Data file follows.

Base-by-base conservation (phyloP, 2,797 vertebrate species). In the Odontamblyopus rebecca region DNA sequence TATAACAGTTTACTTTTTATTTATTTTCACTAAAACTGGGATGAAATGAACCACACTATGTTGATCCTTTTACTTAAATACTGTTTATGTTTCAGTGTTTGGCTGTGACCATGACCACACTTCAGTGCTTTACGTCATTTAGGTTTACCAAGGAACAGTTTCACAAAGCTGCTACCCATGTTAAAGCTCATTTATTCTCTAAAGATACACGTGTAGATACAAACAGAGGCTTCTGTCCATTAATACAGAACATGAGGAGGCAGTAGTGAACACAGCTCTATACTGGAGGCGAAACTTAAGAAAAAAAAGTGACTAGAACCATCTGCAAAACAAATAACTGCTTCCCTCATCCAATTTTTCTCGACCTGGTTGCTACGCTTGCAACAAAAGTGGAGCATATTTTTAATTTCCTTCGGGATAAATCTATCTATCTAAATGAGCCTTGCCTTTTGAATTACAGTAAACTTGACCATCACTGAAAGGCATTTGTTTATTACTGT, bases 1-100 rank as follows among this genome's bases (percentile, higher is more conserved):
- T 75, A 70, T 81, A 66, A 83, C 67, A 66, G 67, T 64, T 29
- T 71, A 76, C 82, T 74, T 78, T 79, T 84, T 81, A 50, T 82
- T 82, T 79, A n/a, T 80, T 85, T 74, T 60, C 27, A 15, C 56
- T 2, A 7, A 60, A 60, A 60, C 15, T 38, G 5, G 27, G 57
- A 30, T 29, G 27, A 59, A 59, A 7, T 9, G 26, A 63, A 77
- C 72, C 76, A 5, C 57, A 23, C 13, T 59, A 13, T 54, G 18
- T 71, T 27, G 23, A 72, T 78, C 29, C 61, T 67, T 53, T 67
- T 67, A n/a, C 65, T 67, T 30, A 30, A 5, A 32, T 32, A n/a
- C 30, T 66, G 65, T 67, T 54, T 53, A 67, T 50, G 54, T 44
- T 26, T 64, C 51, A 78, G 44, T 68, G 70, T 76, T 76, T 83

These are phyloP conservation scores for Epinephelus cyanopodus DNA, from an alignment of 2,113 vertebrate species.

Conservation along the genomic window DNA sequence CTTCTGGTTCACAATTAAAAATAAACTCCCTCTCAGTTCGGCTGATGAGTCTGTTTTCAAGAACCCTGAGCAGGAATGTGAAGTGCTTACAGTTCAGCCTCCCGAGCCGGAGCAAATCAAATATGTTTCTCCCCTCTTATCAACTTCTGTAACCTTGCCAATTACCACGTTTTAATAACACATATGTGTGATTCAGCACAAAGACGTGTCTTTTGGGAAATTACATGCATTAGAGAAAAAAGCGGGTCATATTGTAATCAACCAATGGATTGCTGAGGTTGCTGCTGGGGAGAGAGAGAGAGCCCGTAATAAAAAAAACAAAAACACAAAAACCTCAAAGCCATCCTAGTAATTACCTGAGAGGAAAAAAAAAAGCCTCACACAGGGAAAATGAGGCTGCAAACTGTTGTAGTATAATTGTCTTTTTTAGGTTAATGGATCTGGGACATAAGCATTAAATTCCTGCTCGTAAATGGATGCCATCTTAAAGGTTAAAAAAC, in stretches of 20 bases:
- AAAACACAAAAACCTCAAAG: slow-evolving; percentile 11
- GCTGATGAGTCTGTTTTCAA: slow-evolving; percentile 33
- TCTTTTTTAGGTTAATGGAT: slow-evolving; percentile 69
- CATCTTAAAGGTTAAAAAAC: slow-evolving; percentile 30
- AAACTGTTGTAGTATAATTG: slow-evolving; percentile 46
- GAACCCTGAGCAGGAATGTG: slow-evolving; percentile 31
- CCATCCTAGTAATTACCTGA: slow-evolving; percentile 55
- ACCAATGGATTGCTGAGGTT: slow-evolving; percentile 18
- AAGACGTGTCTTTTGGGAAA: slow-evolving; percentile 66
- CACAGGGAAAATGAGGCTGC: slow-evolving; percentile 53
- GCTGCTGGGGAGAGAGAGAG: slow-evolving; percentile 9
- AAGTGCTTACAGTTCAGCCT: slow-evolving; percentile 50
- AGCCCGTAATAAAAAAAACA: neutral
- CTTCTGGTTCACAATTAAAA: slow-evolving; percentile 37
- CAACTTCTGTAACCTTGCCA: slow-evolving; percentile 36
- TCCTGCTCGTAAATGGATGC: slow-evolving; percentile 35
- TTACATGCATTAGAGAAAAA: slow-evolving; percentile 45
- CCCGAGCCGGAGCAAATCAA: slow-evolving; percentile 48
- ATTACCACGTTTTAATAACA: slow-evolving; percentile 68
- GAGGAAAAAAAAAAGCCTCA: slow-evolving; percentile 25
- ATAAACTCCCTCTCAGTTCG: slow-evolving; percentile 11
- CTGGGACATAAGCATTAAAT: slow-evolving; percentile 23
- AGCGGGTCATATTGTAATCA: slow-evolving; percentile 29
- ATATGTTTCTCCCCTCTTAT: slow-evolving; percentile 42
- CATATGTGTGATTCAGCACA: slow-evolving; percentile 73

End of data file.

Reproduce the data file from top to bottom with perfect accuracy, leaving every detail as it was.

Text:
Base-by-base conservation (phyloP, 2,797 vertebrate species). In the Odontamblyopus rebecca region DNA sequence TATAACAGTTTACTTTTTATTTATTTTCACTAAAACTGGGATGAAATGAACCACACTATGTTGATCCTTTTACTTAAATACTGTTTATGTTTCAGTGTTTGGCTGTGACCATGACCACACTTCAGTGCTTTACGTCATTTAGGTTTACCAAGGAACAGTTTCACAAAGCTGCTACCCATGTTAAAGCTCATTTATTCTCTAAAGATACACGTGTAGATACAAACAGAGGCTTCTGTCCATTAATACAGAACATGAGGAGGCAGTAGTGAACACAGCTCTATACTGGAGGCGAAACTTAAGAAAAAAAAGTGACTAGAACCATCTGCAAAACAAATAACTGCTTCCCTCATCCAATTTTTCTCGACCTGGTTGCTACGCTTGCAACAAAAGTGGAGCATATTTTTAATTTCCTTCGGGATAAATCTATCTATCTAAATGAGCCTTGCCTTTTGAATTACAGTAAACTTGACCATCACTGAAAGGCATTTGTTTATTACTGT, bases 1-100 rank as follows among this genome's bases (percentile, higher is more conserved):
- T 75, A 70, T 81, A 66, A 83, C 67, A 66, G 67, T 64, T 29
- T 71, A 76, C 82, T 74, T 78, T 79, T 84, T 81, A 50, T 82
- T 82, T 79, A n/a, T 80, T 85, T 74, T 60, C 27, A 15, C 56
- T 2, A 7, A 60, A 60, A 60, C 15, T 38, G 5, G 27, G 57
- A 30, T 29, G 27, A 59, A 59, A 7, T 9, G 26, A 63, A 77
- C 72, C 76, A 5, C 57, A 23, C 13, T 59, A 13, T 54, G 18
- T 71, T 27, G 23, A 72, T 78, C 29, C 61, T 67, T 53, T 67
- T 67, A n/a, C 65, T 67, T 30, A 30, A 5, A 32, T 32, A n/a
- C 30, T 66, G 65, T 67, T 54, T 53, A 67, T 50, G 54, T 44
- T 26, T 64, C 51, A 78, G 44, T 68, G 70, T 76, T 76, T 83

These are phyloP conservation scores for Epinephelus cyanopodus DNA, from an alignment of 2,113 vertebrate species.

Conservation along the genomic window DNA sequence CTTCTGGTTCACAATTAAAAATAAACTCCCTCTCAGTTCGGCTGATGAGTCTGTTTTCAAGAACCCTGAGCAGGAATGTGAAGTGCTTACAGTTCAGCCTCCCGAGCCGGAGCAAATCAAATATGTTTCTCCCCTCTTATCAACTTCTGTAACCTTGCCAATTACCACGTTTTAATAACACATATGTGTGATTCAGCACAAAGACGTGTCTTTTGGGAAATTACATGCATTAGAGAAAAAAGCGGGTCATATTGTAATCAACCAATGGATTGCTGAGGTTGCTGCTGGGGAGAGAGAGAGAGCCCGTAATAAAAAAAACAAAAACACAAAAACCTCAAAGCCATCCTAGTAATTACCTGAGAGGAAAAAAAAAAGCCTCACACAGGGAAAATGAGGCTGCAAACTGTTGTAGTATAATTGTCTTTTTTAGGTTAATGGATCTGGGACATAAGCATTAAATTCCTGCTCGTAAATGGATGCCATCTTAAAGGTTAAAAAAC, in stretches of 20 bases:
- AAAACACAAAAACCTCAAAG: slow-evolving; percentile 11
- GCTGATGAGTCTGTTTTCAA: slow-evolving; percentile 33
- TCTTTTTTAGGTTAATGGAT: slow-evolving; percentile 69
- CATCTTAAAGGTTAAAAAAC: slow-evolving; percentile 30
- AAACTGTTGTAGTATAATTG: slow-evolving; percentile 46
- GAACCCTGAGCAGGAATGTG: slow-evolving; percentile 31
- CCATCCTAGTAATTACCTGA: slow-evolving; percentile 55
- ACCAATGGATTGCTGAGGTT: slow-evolving; percentile 18
- AAGACGTGTCTTTTGGGAAA: slow-evolving; percentile 66
- CACAGGGAAAATGAGGCTGC: slow-evolving; percentile 53
- GCTGCTGGGGAGAGAGAGAG: slow-evolving; percentile 9
- AAGTGCTTACAGTTCAGCCT: slow-evolving; percentile 50
- AGCCCGTAATAAAAAAAACA: neutral
- CTTCTGGTTCACAATTAAAA: slow-evolving; percentile 37
- CAACTTCTGTAACCTTGCCA: slow-evolving; percentile 36
- TCCTGCTCGTAAATGGATGC: slow-evolving; percentile 35
- TTACATGCATTAGAGAAAAA: slow-evolving; percentile 45
- CCCGAGCCGGAGCAAATCAA: slow-evolving; percentile 48
- ATTACCACGTTTTAATAACA: slow-evolving; percentile 68
- GAGGAAAAAAAAAAGCCTCA: slow-evolving; percentile 25
- ATAAACTCCCTCTCAGTTCG: slow-evolving; percentile 11
- CTGGGACATAAGCATTAAAT: slow-evolving; percentile 23
- AGCGGGTCATATTGTAATCA: slow-evolving; percentile 29
- ATATGTTTCTCCCCTCTTAT: slow-evolving; percentile 42
- CATATGTGTGATTCAGCACA: slow-evolving; percentile 73